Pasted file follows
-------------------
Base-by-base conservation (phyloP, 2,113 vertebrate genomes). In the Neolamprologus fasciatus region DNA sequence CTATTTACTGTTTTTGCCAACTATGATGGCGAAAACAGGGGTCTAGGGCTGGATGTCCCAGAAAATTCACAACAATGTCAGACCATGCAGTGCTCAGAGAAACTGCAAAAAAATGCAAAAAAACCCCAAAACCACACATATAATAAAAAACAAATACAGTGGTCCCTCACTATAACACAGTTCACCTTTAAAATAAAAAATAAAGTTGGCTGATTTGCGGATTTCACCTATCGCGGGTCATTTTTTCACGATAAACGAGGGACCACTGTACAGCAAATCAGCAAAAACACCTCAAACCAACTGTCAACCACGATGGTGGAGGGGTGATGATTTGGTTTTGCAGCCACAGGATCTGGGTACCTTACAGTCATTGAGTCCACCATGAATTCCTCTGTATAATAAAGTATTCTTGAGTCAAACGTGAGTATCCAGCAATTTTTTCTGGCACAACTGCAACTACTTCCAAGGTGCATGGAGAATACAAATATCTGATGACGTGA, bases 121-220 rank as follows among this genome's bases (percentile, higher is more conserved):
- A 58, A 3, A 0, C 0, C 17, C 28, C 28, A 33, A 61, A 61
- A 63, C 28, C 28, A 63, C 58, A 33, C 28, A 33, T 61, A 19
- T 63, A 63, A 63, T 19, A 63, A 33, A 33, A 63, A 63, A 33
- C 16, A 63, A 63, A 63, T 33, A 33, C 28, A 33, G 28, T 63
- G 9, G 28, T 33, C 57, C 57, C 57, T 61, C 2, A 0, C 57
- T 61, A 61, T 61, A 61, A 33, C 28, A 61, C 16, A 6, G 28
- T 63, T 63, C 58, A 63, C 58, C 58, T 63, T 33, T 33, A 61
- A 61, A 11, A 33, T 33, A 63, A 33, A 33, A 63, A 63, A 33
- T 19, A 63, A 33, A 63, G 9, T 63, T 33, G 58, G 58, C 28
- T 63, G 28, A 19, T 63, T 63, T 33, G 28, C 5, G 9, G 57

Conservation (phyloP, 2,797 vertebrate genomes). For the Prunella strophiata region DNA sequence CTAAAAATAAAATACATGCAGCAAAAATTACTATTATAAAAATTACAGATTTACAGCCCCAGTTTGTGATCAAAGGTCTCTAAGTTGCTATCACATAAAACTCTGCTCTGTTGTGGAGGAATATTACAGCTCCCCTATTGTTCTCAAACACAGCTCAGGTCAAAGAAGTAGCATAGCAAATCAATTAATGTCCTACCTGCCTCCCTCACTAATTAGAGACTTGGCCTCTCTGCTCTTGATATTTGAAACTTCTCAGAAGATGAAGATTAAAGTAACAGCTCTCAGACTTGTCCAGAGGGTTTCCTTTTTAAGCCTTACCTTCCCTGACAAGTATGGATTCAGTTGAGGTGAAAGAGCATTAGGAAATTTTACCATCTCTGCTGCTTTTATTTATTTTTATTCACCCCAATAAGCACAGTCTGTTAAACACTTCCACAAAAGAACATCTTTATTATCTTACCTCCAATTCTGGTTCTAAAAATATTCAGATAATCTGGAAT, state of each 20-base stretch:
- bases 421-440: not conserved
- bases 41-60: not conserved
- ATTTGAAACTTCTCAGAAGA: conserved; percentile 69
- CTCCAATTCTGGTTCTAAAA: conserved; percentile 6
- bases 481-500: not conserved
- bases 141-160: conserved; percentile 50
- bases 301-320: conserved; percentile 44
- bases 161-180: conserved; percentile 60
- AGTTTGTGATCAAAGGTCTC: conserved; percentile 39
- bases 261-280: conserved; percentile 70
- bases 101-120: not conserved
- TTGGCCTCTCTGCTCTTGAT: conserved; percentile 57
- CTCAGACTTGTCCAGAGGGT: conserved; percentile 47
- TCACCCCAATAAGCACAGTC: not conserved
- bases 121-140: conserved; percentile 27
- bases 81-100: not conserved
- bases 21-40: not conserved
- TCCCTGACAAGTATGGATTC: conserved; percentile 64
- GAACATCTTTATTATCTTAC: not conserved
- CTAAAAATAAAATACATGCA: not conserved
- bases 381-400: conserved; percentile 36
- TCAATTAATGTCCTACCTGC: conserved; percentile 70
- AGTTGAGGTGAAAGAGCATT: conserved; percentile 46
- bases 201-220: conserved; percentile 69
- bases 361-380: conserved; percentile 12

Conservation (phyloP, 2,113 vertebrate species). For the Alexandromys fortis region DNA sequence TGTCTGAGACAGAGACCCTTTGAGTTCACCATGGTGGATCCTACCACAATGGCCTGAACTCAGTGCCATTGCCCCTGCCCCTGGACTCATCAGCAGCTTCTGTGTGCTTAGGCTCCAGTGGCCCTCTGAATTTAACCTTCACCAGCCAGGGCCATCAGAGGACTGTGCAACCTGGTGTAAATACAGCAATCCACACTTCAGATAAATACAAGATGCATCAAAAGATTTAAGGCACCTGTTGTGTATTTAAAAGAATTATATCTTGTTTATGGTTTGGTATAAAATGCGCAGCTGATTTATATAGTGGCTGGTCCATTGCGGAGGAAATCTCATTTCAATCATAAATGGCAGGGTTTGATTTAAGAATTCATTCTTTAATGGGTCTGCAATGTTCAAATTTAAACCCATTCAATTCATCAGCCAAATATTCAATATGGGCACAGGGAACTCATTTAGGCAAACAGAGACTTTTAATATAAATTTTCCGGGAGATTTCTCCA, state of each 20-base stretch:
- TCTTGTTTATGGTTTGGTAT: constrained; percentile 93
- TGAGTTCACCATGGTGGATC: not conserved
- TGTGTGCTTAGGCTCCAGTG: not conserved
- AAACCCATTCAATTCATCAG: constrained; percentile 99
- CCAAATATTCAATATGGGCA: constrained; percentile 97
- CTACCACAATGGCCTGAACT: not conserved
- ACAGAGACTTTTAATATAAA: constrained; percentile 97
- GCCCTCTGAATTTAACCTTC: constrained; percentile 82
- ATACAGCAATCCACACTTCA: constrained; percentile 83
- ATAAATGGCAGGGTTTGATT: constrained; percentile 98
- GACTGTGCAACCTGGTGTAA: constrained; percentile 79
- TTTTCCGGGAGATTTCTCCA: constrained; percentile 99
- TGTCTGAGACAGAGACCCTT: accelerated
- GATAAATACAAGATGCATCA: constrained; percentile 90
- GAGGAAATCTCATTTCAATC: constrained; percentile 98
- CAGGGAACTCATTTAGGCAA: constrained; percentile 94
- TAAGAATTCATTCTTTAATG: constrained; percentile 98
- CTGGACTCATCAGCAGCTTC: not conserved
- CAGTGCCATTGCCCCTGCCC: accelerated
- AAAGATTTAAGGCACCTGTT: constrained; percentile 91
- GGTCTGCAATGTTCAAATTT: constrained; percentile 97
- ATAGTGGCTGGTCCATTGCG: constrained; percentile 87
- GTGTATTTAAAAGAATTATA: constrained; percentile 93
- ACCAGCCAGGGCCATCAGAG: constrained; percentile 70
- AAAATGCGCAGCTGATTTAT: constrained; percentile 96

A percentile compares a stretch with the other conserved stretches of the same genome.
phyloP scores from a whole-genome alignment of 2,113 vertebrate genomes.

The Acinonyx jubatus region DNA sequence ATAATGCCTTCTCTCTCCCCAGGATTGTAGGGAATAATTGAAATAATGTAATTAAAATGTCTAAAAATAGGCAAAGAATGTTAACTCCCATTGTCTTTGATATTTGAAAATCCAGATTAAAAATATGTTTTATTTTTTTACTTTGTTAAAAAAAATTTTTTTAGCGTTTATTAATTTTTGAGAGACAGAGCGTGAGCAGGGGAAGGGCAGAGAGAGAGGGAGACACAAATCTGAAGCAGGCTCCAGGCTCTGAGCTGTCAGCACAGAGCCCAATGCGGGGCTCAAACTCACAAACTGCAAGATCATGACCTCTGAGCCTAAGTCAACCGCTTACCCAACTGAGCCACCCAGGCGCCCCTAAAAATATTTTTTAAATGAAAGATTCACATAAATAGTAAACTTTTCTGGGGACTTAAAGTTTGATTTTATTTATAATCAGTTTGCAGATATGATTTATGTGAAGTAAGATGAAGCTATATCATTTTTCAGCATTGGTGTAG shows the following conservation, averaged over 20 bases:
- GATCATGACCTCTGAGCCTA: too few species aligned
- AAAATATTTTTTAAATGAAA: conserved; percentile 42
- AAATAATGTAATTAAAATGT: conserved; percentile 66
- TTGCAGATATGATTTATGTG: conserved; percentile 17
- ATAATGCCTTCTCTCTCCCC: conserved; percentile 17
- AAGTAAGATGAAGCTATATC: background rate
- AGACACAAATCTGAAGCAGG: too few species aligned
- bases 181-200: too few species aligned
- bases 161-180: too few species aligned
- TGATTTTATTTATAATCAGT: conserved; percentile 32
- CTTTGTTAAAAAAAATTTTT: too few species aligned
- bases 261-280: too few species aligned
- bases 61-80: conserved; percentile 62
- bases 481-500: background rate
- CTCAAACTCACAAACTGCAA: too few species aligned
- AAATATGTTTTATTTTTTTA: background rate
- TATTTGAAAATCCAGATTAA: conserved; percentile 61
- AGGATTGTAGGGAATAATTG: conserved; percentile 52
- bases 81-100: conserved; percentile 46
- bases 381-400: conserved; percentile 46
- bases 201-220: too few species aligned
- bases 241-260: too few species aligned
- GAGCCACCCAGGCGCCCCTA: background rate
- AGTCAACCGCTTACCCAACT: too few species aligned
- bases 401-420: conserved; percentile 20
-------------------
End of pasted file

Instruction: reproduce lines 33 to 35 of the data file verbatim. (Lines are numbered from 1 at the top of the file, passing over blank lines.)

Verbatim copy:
- bases 381-400: conserved; percentile 36
- TCAATTAATGTCCTACCTGC: conserved; percentile 70
- AGTTGAGGTGAAAGAGCATT: conserved; percentile 46